Delany’s science fiction reflects and examines the languages and signs that constitute the late twentieth century world. Grounded in lives he has known on the margins of society, extrapolating not only technological but also social and economic trends, Delany manages to be both popular and esoteric. In The Ballad of Beta-2, Babel-17, The Einstein Intersection, and Nova he explores the mutations of myth and the functions of language. In Triton and Stars in My Pocket Like Grains of Sand he considers the effects of a shift from a cash to a credit economy. The Nevèrÿon fantasy series deconstructs the “sword-and-sorcery” genre and suggests how civilization, and writing itself, might have begun. Sex and sexual themes are common to many of Delany’s science-fiction novels, and he has published several literary pornographic novels.

With its basis in literary theory and linguistics–and its exploration of sexual and social alternatives–Delany’s work is often controversial. All his fiction is marked by the quest for personal freedom and for the fullest realization of human potential in the flux of social and human relations. Because Delany’s criticism strives to explain and define the functions of science fiction to a mass audience, his work serves as a bridge between worlds: black and white, marginal and mainstream, gay and straight, popular and academic.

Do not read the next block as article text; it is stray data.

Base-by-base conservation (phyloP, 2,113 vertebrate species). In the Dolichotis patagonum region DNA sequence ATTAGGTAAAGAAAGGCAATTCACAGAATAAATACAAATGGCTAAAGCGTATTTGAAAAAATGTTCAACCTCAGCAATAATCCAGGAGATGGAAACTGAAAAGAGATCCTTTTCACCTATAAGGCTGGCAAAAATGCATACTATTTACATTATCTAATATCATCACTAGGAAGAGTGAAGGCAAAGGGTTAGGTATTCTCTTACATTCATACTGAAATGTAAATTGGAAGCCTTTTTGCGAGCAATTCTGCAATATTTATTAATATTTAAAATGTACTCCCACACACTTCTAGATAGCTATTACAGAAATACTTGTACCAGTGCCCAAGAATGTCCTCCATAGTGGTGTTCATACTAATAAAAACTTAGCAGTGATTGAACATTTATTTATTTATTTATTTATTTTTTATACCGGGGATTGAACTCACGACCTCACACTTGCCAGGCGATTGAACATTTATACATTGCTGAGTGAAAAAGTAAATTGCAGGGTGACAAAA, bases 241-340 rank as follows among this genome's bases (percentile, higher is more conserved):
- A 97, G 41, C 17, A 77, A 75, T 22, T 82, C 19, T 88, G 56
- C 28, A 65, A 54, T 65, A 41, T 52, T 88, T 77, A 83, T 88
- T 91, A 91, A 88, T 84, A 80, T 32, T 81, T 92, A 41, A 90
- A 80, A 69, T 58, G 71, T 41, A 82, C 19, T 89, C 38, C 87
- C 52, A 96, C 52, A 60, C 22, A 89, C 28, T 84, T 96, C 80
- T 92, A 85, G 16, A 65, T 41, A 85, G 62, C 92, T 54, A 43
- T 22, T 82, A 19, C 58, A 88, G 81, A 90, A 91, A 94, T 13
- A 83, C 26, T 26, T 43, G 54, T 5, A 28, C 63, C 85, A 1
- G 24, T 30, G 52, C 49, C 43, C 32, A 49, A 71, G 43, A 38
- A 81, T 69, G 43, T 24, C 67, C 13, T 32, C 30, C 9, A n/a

BibliographyBarbour, Douglas. Worlds Out of Words: The SF Novels of Samuel R. Delany. London: Bran’s Head Books, 1979. This fairly early critique of Delany’s works gives a brief biography of Delany and a general discussion of his works, before concentrating on different aspects such as cultural, literary, and mythological allusions and some individual works. Includes notes and primary bibliography.Dery, Mark. “Black to the Future: Interviews with Samuel R. Delany, Greg Tate, and Tricia Rose.” The South Atlantic Quarterly 92 (Fall, 1993): 735-778. Examines why so few African Americans write science fiction, since it is a genre in which encounters with the Other are central; discusses these matters with Delany and others.Fox, Robert Elliot. Conscientious Sorcerers: The Black Postmodernist Fiction of LeRoi Jones/Amiri Baraka, Ishmael Reed, and Samuel R. Delany. New York: Greenwood Press, 1987. Fox’s text is useful for comparing and contrasting Delany’s writing with that of his contemporaries in black fiction. Despite the gulf between their genres, Fox manages to find some similarity in the styles and subjects of these writers. Contains bibliographical information and an index.Freedman, Carl. Critical Theory and Science Fiction. Hanover, N.H.: Wesleyan University Press, 2000. One chapter is devoted to a reading of Stars in My Pockets Like Grains of Sand.Gawron, Jean Mark. Introduction to Dhalgren, by Samuel R. Delany. Reprint. Boston: Gregg Press, 1977. Gawron’s forty-three-page introduction to this edition is an excellent starting point for readers wishing to deal with the complexities of Delany’s longest single work. The Gregg Press reprint series includes textually accurate hardbound editions of Delany’s major works through Triton. The introductions by various critics and scholars are especially helpful.Kelso, Sylvia. “’Across Never’: Postmodern Theory and Narrative Praxis in Samuel R. Delany’s Nevèrÿon Cycle.” Science-Fiction Studies 24 (July, 1997): 289-301. Argues that Derridean theory supplies the “Symbolic Order” of the blurred margins and centerless structure of Delany’s Nevèrÿon cycle and that Michel Foucault’s use of sadomasochistic experience is imaged in the cycle’s “homoerotic Imaginary.”McEvoy, Seth. Samuel R. Delany. New York: Frederick Ungar, 1984. Much of the information in this text comes from personal interviews that McEvoy did with Delany. The book covers biographical information and interpretation of individual works, including short fiction as well as long fiction. Complemented by notes to the chapters and an index.Peplow, Michael W., and Robert S. Bravard. Samuel R. Delany: A Primary Bibliography, 1962-1979. Boston: G. K. Hall, 1980. This exhaustive bibliography is the best starting reference book about Delany’s early life and career. The introduction includes a lengthy biographical sketch, and the primary and secondary bibliographies list virtually all writings by and about Delany up to 1979.Reid-Pharr, Robert F. “Disseminating Heterotopia” African American Review 28 (Fall, 1994): 347-357. Discusses how Delany confronts traditional ideas of proper identity and community politics, deconstructing lines between black and white communities and homosexual and heterosexual communities.Review of Contemporary Fiction 16 (Fall, 1996). Special issue on Delany with essays on his novels and his science-fiction theory and criticism. Features an essay on his tales and an interview with Delany in which he discusses his theory of science fiction and his ideas about science fiction as a genre and a way of reading.Sallis, James, ed. Ash of Stars: On the Writing of Samuel R. Delany. Jackson: University Press of Mississippi, 1996. An excellent source for information on Delany’s life and work. Includes a bibliography and an index.Slusser, George Edgar. The Delany Intersection: Samuel R. Delany Considered as a Writer of Semi-Precious Words. San Bernardino, Calif.: Borgo Press, 1977. This text sets out the structuralist interpretation of Delany’s works, using Delany’s literary criticism pieces to judge his own writing. Also traces the evolution of Delany’s work from heroic epics to psychological fiction and beyond. Brief biographical and bibliographical notes.Tucker, Jeffrey Allen. A Sense of Wonder: Samuel R. Delany, Race, Identity, and Difference. Middletown, Conn.: Wesleyan University Press, 2004. A sophisticated analysis of Delany’s work within the framework of postmodernism. Includes bibliography and index.Weedman, Jane. Samuel R. Delany. Mercer Island, Wash.: Starmont House, 1982. Weedman discusses a wide range of subjects, including influences on Delany’s writing, biographical events, stylistic and critical concepts, and Delany’s development as a writer. A detailed chronology can be found at the beginning of the book, and annotated primary and secondary bibliographies have been included at its end. Also includes an index.